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New Information Has Emerged on the Mysterious Plane Crash That Killed the Head of the U.N. in 1961

In this Sept. 19, 1961, file photo, searchers walk through the scattered wreckage of a DC6B plane in a forest near Ndola, Zambia. The U.N. legal chief says new information has been received that could shed light on the mysterious plane crash that killed U.N. Secretary-General Dag Hammarskjold on a peace mission to newly independent Congo. AP

Dag Hammarskjold was widely seen as the most effective Secretary-General the U.N. ever had

A 1959 file photo of Dag Hammarskjold, Secretary General of the United Nations. - AP—AP
A 1959 file photo of Dag Hammarskjold, Secretary General of the United Nations. AP—AP

In October 2017, Othman said in a report, “It is plausible that an external attack or threat may have been a cause of the crash.”

Serpa Soares noted that Othman asked nine countries — Belgium, Canada, France, Germany, Russia, South Africa, Sweden, the United Kingdom and the United States — to appoint “an independent and high-ranking official to conduct a dedicated internal review of their intelligence, security and defense archives to identify information that may be of relevance to the Dag Hammarskjold investigation.”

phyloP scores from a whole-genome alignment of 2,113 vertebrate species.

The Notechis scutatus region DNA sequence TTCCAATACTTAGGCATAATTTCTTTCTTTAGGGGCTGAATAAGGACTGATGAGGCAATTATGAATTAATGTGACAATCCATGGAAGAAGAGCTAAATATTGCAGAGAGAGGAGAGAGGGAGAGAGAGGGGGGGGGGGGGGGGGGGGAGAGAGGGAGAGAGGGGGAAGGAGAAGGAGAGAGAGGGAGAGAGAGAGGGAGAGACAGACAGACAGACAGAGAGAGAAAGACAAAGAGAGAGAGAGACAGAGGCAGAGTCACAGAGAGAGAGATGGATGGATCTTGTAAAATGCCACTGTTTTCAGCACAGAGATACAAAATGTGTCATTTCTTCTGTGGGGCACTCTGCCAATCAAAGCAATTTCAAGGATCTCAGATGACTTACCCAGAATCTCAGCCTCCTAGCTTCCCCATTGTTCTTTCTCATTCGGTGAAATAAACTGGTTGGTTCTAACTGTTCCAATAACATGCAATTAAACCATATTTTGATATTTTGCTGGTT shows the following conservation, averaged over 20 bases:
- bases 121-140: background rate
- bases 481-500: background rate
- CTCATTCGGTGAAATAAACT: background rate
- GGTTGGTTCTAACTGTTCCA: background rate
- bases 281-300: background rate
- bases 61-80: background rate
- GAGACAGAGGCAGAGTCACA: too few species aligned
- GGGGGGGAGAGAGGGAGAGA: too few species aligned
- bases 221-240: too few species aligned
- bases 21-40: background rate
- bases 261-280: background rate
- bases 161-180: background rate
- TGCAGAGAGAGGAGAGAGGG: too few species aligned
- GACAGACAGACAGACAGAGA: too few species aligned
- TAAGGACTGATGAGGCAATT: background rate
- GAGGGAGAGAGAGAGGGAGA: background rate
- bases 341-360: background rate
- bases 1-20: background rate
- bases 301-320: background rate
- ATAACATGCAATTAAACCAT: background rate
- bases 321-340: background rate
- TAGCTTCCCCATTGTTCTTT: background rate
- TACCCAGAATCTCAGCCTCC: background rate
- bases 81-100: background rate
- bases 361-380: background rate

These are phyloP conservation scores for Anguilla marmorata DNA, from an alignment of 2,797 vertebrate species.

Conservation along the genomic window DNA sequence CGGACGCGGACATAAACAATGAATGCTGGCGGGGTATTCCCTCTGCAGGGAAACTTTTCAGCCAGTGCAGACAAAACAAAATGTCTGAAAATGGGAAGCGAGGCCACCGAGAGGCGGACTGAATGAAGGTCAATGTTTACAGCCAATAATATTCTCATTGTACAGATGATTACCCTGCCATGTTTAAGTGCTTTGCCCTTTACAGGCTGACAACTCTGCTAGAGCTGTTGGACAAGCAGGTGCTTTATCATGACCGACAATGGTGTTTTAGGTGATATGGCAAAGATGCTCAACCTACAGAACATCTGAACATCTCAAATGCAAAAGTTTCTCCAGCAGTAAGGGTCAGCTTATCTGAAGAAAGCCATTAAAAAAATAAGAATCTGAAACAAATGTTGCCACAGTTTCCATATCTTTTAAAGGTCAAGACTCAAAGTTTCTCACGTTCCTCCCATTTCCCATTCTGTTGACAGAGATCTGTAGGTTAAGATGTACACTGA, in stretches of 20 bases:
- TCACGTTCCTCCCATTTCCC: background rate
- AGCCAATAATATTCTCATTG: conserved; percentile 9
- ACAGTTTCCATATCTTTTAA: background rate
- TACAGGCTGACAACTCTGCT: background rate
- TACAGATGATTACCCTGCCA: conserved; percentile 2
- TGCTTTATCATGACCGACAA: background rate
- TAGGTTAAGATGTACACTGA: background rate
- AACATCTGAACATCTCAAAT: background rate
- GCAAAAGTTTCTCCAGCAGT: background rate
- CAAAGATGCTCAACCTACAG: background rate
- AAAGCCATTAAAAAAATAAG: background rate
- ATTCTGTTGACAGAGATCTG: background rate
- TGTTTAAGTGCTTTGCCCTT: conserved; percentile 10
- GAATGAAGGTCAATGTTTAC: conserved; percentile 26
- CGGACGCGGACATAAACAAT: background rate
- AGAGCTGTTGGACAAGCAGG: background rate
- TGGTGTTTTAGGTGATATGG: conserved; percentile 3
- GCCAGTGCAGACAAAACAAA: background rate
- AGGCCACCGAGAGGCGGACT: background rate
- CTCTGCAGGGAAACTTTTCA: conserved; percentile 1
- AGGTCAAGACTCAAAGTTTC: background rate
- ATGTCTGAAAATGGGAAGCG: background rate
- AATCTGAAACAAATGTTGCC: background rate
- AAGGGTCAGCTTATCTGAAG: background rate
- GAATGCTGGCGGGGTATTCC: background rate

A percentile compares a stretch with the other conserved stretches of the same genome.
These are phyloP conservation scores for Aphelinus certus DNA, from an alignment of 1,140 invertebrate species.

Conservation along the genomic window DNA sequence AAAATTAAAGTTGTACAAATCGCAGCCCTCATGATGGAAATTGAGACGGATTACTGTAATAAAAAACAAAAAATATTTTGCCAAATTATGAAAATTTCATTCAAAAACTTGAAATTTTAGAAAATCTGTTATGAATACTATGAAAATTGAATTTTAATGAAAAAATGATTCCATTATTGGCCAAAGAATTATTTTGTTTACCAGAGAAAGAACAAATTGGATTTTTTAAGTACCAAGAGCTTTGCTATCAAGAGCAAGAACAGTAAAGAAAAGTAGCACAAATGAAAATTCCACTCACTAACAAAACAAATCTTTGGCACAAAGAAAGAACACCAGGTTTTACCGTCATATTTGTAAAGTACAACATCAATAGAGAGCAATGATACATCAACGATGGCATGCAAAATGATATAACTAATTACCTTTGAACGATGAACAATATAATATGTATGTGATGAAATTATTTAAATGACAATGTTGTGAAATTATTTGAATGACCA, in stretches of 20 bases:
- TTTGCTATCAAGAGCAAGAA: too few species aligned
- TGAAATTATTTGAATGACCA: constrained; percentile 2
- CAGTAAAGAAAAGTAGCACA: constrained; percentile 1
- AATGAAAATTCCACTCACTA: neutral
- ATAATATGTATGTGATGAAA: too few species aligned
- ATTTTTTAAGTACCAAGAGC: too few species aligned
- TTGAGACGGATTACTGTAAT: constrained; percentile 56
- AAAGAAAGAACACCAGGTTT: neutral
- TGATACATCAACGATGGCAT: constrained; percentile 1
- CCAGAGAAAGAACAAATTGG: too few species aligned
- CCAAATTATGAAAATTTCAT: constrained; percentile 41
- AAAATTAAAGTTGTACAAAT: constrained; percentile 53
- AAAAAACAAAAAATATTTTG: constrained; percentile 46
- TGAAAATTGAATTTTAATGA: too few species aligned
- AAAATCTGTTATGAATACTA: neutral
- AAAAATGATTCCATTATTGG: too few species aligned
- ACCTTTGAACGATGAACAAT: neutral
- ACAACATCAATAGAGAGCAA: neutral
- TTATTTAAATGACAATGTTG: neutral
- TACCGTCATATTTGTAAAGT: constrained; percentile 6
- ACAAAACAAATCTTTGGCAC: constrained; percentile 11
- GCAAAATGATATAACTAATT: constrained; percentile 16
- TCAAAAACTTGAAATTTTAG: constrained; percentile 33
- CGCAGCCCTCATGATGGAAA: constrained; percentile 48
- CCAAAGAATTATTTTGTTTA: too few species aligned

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He said seven countries took action following the request 11 months ago and new information was received from some officials as well as from other sources. There was no response from South Africa and the United Kingdom, he said.

Read more: U.N. to Reopen Probe Into 1961 Plane Crash That Killed Former Chief

In recent months, Serpa Soares said, Othman asked the African nations of Angola, Congo, Zambia and Zimbabwe to appoint senior officials for similar reviews and has already received notification of appointments by Congo and Zimbabwe.

Serpa Soares stressed that “the active participation of member states remains of the highest importance in our shared search for the truth in this matter.”

Sweden’s deputy U.N. ambassador, Irina Schoulgin, thanked countries that have appointed national investigators, stressing their importance “to drive the investigation forward.” She strongly urged countries that haven’t appointed an investigator “to do so without further delay.”

“We owe it to the families of those who perished 57 years ago and to this organization itself” to review all records and archives, including those that remain classified, Schoulgin said.

Correction, Dec. 5

The original version of this story mischaracterized Portugal as an African nation. It is in Europe, not Africa.

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